We met at Gadsby's Tavern in Alexandria, VA. John Gadsby operated the hotel and tavern from 1796 to 1808. His establishment was a center of political, business, and social life in early Alexandria. The tavern was the setting for dancing, theatrical and musical performances, and meetings of local organizations. George Washington twice attended the annual Birthnight Ball held there in his honor. Other prominent patrons included John Adams, Thomas Jefferson, James Madison, and the Marquis de Lafayette.
Our host tonight was Bill Eckberg, who lives just a few blocks away, and held his wedding reception in the tavern in 2002. I pulled into a nearby parking space and got out to pump quarters in the meter. A city parking policeman quickly pulled up in a cart and silently waved a finger at me. "Is something wrong?", I asked, figuring I'd unknowingly parked in a handicapped or other restricted spot. He told me to stop feeding the meter - parking was free on holidays, and today was Veteran's Day. So I hung onto my last quarter, thanked him, and crossed the street to the tavern.
As I was reading the historical plaques posted on the walls I was greeted by Tom Kays and David Schenkman. As we walked in, Tom recognized the bartender and hostess, whom he knew from their time working at another local restaurant. It was like walking into Cheers with Norm Peterson - everyone knew his name.
We were directed to our table in a quiet back room where Bill was already waiting. There would only be the four of us, but we had a wonderful time sharing dinner and numismatic discussion. I ordered the Surrey County Peanut Soup and Jumbo Crab Cakes.
Bill told us about the lute player who once appeared regularly at the tavern. He dressed in period garb and would converse with diners about current events - of two hundred years ago to the day. Music continued to be a topic. Dave, who operates a banjo business, told about setting up at the Nashville Bluegrass Show and meeting Red Henry, a mandolin player. Red is active in the Early American Coppers Society, but Dave first knew him only as a musician, not a numismatist. Dave remembered times when as a child, his father's friend Victor Borge would stop by the house to play piano and trade jokes.
Dave told us about how he got started in the coin business. He had been a collector at a young age, but put all his coins in his father's safe deposit box before going off to military service. After returning he'd forgotten about the coins until his dad asked when he was going to get them out of his box. Dave had acquired a number of things he no longer was interested in keeping, so he began selling. Luckily, he'd made some good buys, including rolls of 1931-S and a roll of 1955 Doubled Die cents, which had appreciated in value while he was away.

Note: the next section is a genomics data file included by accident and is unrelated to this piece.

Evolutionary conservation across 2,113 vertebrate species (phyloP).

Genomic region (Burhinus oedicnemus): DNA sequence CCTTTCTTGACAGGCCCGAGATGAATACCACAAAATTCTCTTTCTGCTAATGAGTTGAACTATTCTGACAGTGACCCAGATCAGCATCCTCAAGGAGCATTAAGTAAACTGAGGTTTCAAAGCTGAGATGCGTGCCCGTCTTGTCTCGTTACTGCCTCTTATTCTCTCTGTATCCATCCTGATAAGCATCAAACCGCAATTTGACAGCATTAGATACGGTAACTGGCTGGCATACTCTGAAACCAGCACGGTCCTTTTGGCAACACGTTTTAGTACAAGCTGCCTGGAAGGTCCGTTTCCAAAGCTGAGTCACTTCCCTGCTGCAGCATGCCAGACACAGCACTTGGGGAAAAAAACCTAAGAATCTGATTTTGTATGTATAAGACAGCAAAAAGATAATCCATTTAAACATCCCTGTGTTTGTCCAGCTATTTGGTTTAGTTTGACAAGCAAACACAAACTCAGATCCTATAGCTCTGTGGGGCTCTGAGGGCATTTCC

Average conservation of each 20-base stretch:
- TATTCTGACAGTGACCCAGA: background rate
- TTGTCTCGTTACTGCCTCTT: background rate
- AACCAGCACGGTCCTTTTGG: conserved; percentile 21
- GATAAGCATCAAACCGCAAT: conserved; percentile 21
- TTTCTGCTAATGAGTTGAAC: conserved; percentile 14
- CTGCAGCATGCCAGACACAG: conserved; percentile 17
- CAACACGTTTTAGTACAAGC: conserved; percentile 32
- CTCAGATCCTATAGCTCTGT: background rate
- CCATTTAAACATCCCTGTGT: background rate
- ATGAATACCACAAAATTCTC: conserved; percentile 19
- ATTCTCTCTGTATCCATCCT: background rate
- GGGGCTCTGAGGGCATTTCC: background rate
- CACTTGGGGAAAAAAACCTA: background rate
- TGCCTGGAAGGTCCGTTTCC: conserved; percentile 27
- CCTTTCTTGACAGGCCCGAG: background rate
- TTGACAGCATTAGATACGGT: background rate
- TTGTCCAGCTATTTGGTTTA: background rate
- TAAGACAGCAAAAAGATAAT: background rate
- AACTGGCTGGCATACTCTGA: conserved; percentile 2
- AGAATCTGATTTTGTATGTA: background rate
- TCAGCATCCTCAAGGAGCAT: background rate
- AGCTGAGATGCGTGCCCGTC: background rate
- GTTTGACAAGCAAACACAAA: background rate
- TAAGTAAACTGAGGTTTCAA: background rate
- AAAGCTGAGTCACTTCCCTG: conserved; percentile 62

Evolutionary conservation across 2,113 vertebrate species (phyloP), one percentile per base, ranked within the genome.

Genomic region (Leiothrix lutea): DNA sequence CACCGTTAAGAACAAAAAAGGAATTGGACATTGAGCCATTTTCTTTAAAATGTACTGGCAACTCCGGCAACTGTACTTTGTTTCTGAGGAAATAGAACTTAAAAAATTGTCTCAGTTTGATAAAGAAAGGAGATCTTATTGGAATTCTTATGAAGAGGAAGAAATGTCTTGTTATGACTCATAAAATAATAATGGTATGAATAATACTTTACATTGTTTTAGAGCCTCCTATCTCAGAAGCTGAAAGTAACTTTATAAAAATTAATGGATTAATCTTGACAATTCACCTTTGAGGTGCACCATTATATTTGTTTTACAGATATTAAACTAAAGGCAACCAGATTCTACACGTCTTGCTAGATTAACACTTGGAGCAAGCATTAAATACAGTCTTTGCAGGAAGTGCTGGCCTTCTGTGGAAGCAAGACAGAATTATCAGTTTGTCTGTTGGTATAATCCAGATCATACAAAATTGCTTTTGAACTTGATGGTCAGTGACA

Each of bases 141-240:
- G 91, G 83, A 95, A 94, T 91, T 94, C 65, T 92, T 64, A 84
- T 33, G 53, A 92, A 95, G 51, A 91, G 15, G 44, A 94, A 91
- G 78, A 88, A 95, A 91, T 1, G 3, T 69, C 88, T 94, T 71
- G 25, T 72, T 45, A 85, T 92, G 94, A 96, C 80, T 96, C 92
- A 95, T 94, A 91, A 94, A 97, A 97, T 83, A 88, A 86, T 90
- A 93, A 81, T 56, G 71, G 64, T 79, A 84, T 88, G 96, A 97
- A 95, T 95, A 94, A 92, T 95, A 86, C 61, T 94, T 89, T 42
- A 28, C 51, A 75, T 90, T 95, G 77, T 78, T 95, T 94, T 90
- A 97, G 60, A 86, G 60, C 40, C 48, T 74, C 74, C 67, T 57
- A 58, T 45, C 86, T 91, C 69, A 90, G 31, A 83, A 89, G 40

Discussion turned to Alexandria coin dealer Gene Brandenburg of the Old Town Coin Exchange on King Street. Dave had purchased coins from him, as had Bill, who bought from Gene what became the first coin in his U.S. half cent collection. In other reminiscences, Dave told about buying Sutler notes from the Grover Criswell collection sale at an American Numismatic Association convention auction, and making a trade with former ANA general counsel Ellis Edlow (Civil War Tokens for the Fuld Virginia token collection).
Our theme for the evening was "coins of Presidents born in Virginia". Dave and I had nothing, and our host Bill could only offer one of the new dollar coins of Madison. But as always, Tom Kays came through with a very interesting exhibit. He'd assembled a group of coins dated in the birth year of each Virginia-born American President, including TWO for Washington since the year depends on the choice of Julian or Gregorian calendars (showoff!). By the way, there were eight Presidents born in Virginia:
Other great stuff Tom passed around included an 1871 medal by an Alexandria silversmith, a prize for "Perfect Recitation" awarded to Kate W. Duffy by the Mt. Vernon Institute.
Tom gave me a printout of the Colchester Treasure Hunting web site, which is this week's Featured Web Site. I passed around copies of the 1st and 2nd editions of Richard Doty's book, America's Money, America's Story. I quizzed everyone on the musical puzzle in the District of Columbia scrip notes (see the Quick Quiz elsewhere in this issue). Bill Eckberg named one of the tunes, and Dave got the other. Who will be the first to get both?
When it came time for dessert I ordered the Tipsy English Trifle, a sherry-laced pound cake layered with blueberries and vanilla pudding. Yum!
There were two outstanding questions for the evening, both posed by Tom Kays. We were stumped, but perhaps our readers can help:
For more information on Gadsby's Tavern, see: http://oha.alexandriava.gov/gadsby/
Wayne Homren, Editor
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